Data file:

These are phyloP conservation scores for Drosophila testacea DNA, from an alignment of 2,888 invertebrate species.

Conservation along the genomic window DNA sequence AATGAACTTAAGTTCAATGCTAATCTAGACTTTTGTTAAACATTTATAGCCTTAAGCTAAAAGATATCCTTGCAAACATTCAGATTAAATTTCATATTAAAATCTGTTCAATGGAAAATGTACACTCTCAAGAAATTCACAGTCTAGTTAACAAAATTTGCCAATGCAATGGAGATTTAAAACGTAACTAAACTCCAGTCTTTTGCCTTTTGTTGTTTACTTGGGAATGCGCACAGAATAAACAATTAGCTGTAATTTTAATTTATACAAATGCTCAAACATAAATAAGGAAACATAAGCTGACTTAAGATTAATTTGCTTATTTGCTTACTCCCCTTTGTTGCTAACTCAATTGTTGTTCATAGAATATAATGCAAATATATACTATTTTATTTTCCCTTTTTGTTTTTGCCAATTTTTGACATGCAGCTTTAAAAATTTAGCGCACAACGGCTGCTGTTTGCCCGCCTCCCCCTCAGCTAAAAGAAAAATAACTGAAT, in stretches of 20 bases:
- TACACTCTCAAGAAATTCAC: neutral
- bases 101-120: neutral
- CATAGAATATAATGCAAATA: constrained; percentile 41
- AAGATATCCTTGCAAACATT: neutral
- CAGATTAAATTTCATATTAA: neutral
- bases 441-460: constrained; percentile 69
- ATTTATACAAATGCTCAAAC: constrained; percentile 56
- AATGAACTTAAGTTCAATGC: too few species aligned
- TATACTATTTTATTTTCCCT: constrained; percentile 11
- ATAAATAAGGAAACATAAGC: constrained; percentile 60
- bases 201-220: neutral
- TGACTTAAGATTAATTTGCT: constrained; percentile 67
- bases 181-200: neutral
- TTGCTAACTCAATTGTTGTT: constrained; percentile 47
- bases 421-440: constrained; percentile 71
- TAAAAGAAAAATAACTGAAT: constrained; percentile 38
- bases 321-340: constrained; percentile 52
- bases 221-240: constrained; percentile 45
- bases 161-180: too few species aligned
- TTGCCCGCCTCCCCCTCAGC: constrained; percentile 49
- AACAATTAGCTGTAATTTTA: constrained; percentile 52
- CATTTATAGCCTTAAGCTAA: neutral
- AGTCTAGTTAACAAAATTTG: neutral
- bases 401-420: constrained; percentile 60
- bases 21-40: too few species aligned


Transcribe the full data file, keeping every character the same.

These are phyloP conservation scores for Drosophila testacea DNA, from an alignment of 2,888 invertebrate species.

Conservation along the genomic window DNA sequence AATGAACTTAAGTTCAATGCTAATCTAGACTTTTGTTAAACATTTATAGCCTTAAGCTAAAAGATATCCTTGCAAACATTCAGATTAAATTTCATATTAAAATCTGTTCAATGGAAAATGTACACTCTCAAGAAATTCACAGTCTAGTTAACAAAATTTGCCAATGCAATGGAGATTTAAAACGTAACTAAACTCCAGTCTTTTGCCTTTTGTTGTTTACTTGGGAATGCGCACAGAATAAACAATTAGCTGTAATTTTAATTTATACAAATGCTCAAACATAAATAAGGAAACATAAGCTGACTTAAGATTAATTTGCTTATTTGCTTACTCCCCTTTGTTGCTAACTCAATTGTTGTTCATAGAATATAATGCAAATATATACTATTTTATTTTCCCTTTTTGTTTTTGCCAATTTTTGACATGCAGCTTTAAAAATTTAGCGCACAACGGCTGCTGTTTGCCCGCCTCCCCCTCAGCTAAAAGAAAAATAACTGAAT, in stretches of 20 bases:
- TACACTCTCAAGAAATTCAC: neutral
- bases 101-120: neutral
- CATAGAATATAATGCAAATA: constrained; percentile 41
- AAGATATCCTTGCAAACATT: neutral
- CAGATTAAATTTCATATTAA: neutral
- bases 441-460: constrained; percentile 69
- ATTTATACAAATGCTCAAAC: constrained; percentile 56
- AATGAACTTAAGTTCAATGC: too few species aligned
- TATACTATTTTATTTTCCCT: constrained; percentile 11
- ATAAATAAGGAAACATAAGC: constrained; percentile 60
- bases 201-220: neutral
- TGACTTAAGATTAATTTGCT: constrained; percentile 67
- bases 181-200: neutral
- TTGCTAACTCAATTGTTGTT: constrained; percentile 47
- bases 421-440: constrained; percentile 71
- TAAAAGAAAAATAACTGAAT: constrained; percentile 38
- bases 321-340: constrained; percentile 52
- bases 221-240: constrained; percentile 45
- bases 161-180: too few species aligned
- TTGCCCGCCTCCCCCTCAGC: constrained; percentile 49
- AACAATTAGCTGTAATTTTA: constrained; percentile 52
- CATTTATAGCCTTAAGCTAA: neutral
- AGTCTAGTTAACAAAATTTG: neutral
- bases 401-420: constrained; percentile 60
- bases 21-40: too few species aligned